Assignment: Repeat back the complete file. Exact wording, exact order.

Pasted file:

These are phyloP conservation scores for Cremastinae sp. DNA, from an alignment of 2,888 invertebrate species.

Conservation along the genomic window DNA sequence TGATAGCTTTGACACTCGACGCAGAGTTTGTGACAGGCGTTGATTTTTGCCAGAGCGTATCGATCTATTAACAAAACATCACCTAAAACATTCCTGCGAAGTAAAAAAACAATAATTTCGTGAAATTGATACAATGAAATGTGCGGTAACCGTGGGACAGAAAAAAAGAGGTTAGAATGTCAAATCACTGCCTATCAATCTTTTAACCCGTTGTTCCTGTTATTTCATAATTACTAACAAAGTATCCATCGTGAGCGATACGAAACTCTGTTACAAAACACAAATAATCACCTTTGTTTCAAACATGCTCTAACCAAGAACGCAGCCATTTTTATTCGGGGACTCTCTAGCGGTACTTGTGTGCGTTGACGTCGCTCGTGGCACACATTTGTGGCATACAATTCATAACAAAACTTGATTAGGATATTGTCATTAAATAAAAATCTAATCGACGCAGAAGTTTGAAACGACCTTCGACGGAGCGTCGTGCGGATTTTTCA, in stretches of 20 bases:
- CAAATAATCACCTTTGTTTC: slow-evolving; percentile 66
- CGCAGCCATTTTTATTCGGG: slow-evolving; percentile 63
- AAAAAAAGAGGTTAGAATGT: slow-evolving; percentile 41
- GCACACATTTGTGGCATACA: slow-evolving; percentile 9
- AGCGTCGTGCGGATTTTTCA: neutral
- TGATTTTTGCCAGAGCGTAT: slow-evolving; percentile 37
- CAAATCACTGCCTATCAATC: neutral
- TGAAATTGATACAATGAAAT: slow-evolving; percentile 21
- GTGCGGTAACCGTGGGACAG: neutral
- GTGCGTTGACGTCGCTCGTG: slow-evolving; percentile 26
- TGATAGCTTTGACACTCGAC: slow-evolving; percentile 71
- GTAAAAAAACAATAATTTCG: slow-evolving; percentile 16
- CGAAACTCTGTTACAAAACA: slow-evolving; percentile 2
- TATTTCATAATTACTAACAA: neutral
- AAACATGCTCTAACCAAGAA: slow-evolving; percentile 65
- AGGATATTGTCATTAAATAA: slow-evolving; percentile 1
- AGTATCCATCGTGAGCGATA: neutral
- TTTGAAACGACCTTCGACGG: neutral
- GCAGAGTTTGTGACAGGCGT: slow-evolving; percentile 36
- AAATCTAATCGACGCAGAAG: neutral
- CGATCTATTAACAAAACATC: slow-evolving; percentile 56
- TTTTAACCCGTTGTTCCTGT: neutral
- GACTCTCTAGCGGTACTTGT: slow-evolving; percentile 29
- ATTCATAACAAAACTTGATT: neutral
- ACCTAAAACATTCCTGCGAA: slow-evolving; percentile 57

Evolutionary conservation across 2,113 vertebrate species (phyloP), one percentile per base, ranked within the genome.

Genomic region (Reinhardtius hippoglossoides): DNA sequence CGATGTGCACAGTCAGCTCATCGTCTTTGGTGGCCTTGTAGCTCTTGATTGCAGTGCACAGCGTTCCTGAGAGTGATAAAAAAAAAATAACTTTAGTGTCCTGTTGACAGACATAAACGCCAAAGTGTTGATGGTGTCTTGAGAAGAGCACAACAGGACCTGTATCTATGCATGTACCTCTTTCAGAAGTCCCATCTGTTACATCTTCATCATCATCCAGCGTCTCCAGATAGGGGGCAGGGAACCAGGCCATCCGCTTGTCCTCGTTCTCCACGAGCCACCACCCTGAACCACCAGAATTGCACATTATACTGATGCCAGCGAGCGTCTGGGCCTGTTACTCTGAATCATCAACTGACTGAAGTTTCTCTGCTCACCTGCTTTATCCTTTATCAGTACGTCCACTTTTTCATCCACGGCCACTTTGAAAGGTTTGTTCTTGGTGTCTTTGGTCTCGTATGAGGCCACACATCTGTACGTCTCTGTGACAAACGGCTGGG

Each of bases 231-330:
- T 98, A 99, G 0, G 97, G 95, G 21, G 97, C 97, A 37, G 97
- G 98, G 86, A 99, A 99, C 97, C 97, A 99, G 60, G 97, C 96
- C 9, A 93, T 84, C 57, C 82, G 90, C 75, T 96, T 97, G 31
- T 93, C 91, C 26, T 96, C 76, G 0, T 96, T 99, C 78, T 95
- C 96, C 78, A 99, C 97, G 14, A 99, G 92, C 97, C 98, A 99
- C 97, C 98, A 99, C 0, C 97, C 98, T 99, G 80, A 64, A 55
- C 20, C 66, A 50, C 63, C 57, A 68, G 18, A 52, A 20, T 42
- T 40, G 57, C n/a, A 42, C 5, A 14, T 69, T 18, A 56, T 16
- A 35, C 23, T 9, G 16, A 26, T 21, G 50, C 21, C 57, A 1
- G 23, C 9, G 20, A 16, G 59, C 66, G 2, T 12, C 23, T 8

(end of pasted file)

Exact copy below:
These are phyloP conservation scores for Cremastinae sp. DNA, from an alignment of 2,888 invertebrate species.

Conservation along the genomic window DNA sequence TGATAGCTTTGACACTCGACGCAGAGTTTGTGACAGGCGTTGATTTTTGCCAGAGCGTATCGATCTATTAACAAAACATCACCTAAAACATTCCTGCGAAGTAAAAAAACAATAATTTCGTGAAATTGATACAATGAAATGTGCGGTAACCGTGGGACAGAAAAAAAGAGGTTAGAATGTCAAATCACTGCCTATCAATCTTTTAACCCGTTGTTCCTGTTATTTCATAATTACTAACAAAGTATCCATCGTGAGCGATACGAAACTCTGTTACAAAACACAAATAATCACCTTTGTTTCAAACATGCTCTAACCAAGAACGCAGCCATTTTTATTCGGGGACTCTCTAGCGGTACTTGTGTGCGTTGACGTCGCTCGTGGCACACATTTGTGGCATACAATTCATAACAAAACTTGATTAGGATATTGTCATTAAATAAAAATCTAATCGACGCAGAAGTTTGAAACGACCTTCGACGGAGCGTCGTGCGGATTTTTCA, in stretches of 20 bases:
- CAAATAATCACCTTTGTTTC: slow-evolving; percentile 66
- CGCAGCCATTTTTATTCGGG: slow-evolving; percentile 63
- AAAAAAAGAGGTTAGAATGT: slow-evolving; percentile 41
- GCACACATTTGTGGCATACA: slow-evolving; percentile 9
- AGCGTCGTGCGGATTTTTCA: neutral
- TGATTTTTGCCAGAGCGTAT: slow-evolving; percentile 37
- CAAATCACTGCCTATCAATC: neutral
- TGAAATTGATACAATGAAAT: slow-evolving; percentile 21
- GTGCGGTAACCGTGGGACAG: neutral
- GTGCGTTGACGTCGCTCGTG: slow-evolving; percentile 26
- TGATAGCTTTGACACTCGAC: slow-evolving; percentile 71
- GTAAAAAAACAATAATTTCG: slow-evolving; percentile 16
- CGAAACTCTGTTACAAAACA: slow-evolving; percentile 2
- TATTTCATAATTACTAACAA: neutral
- AAACATGCTCTAACCAAGAA: slow-evolving; percentile 65
- AGGATATTGTCATTAAATAA: slow-evolving; percentile 1
- AGTATCCATCGTGAGCGATA: neutral
- TTTGAAACGACCTTCGACGG: neutral
- GCAGAGTTTGTGACAGGCGT: slow-evolving; percentile 36
- AAATCTAATCGACGCAGAAG: neutral
- CGATCTATTAACAAAACATC: slow-evolving; percentile 56
- TTTTAACCCGTTGTTCCTGT: neutral
- GACTCTCTAGCGGTACTTGT: slow-evolving; percentile 29
- ATTCATAACAAAACTTGATT: neutral
- ACCTAAAACATTCCTGCGAA: slow-evolving; percentile 57

Evolutionary conservation across 2,113 vertebrate species (phyloP), one percentile per base, ranked within the genome.

Genomic region (Reinhardtius hippoglossoides): DNA sequence CGATGTGCACAGTCAGCTCATCGTCTTTGGTGGCCTTGTAGCTCTTGATTGCAGTGCACAGCGTTCCTGAGAGTGATAAAAAAAAAATAACTTTAGTGTCCTGTTGACAGACATAAACGCCAAAGTGTTGATGGTGTCTTGAGAAGAGCACAACAGGACCTGTATCTATGCATGTACCTCTTTCAGAAGTCCCATCTGTTACATCTTCATCATCATCCAGCGTCTCCAGATAGGGGGCAGGGAACCAGGCCATCCGCTTGTCCTCGTTCTCCACGAGCCACCACCCTGAACCACCAGAATTGCACATTATACTGATGCCAGCGAGCGTCTGGGCCTGTTACTCTGAATCATCAACTGACTGAAGTTTCTCTGCTCACCTGCTTTATCCTTTATCAGTACGTCCACTTTTTCATCCACGGCCACTTTGAAAGGTTTGTTCTTGGTGTCTTTGGTCTCGTATGAGGCCACACATCTGTACGTCTCTGTGACAAACGGCTGGG

Each of bases 231-330:
- T 98, A 99, G 0, G 97, G 95, G 21, G 97, C 97, A 37, G 97
- G 98, G 86, A 99, A 99, C 97, C 97, A 99, G 60, G 97, C 96
- C 9, A 93, T 84, C 57, C 82, G 90, C 75, T 96, T 97, G 31
- T 93, C 91, C 26, T 96, C 76, G 0, T 96, T 99, C 78, T 95
- C 96, C 78, A 99, C 97, G 14, A 99, G 92, C 97, C 98, A 99
- C 97, C 98, A 99, C 0, C 97, C 98, T 99, G 80, A 64, A 55
- C 20, C 66, A 50, C 63, C 57, A 68, G 18, A 52, A 20, T 42
- T 40, G 57, C n/a, A 42, C 5, A 14, T 69, T 18, A 56, T 16
- A 35, C 23, T 9, G 16, A 26, T 21, G 50, C 21, C 57, A 1
- G 23, C 9, G 20, A 16, G 59, C 66, G 2, T 12, C 23, T 8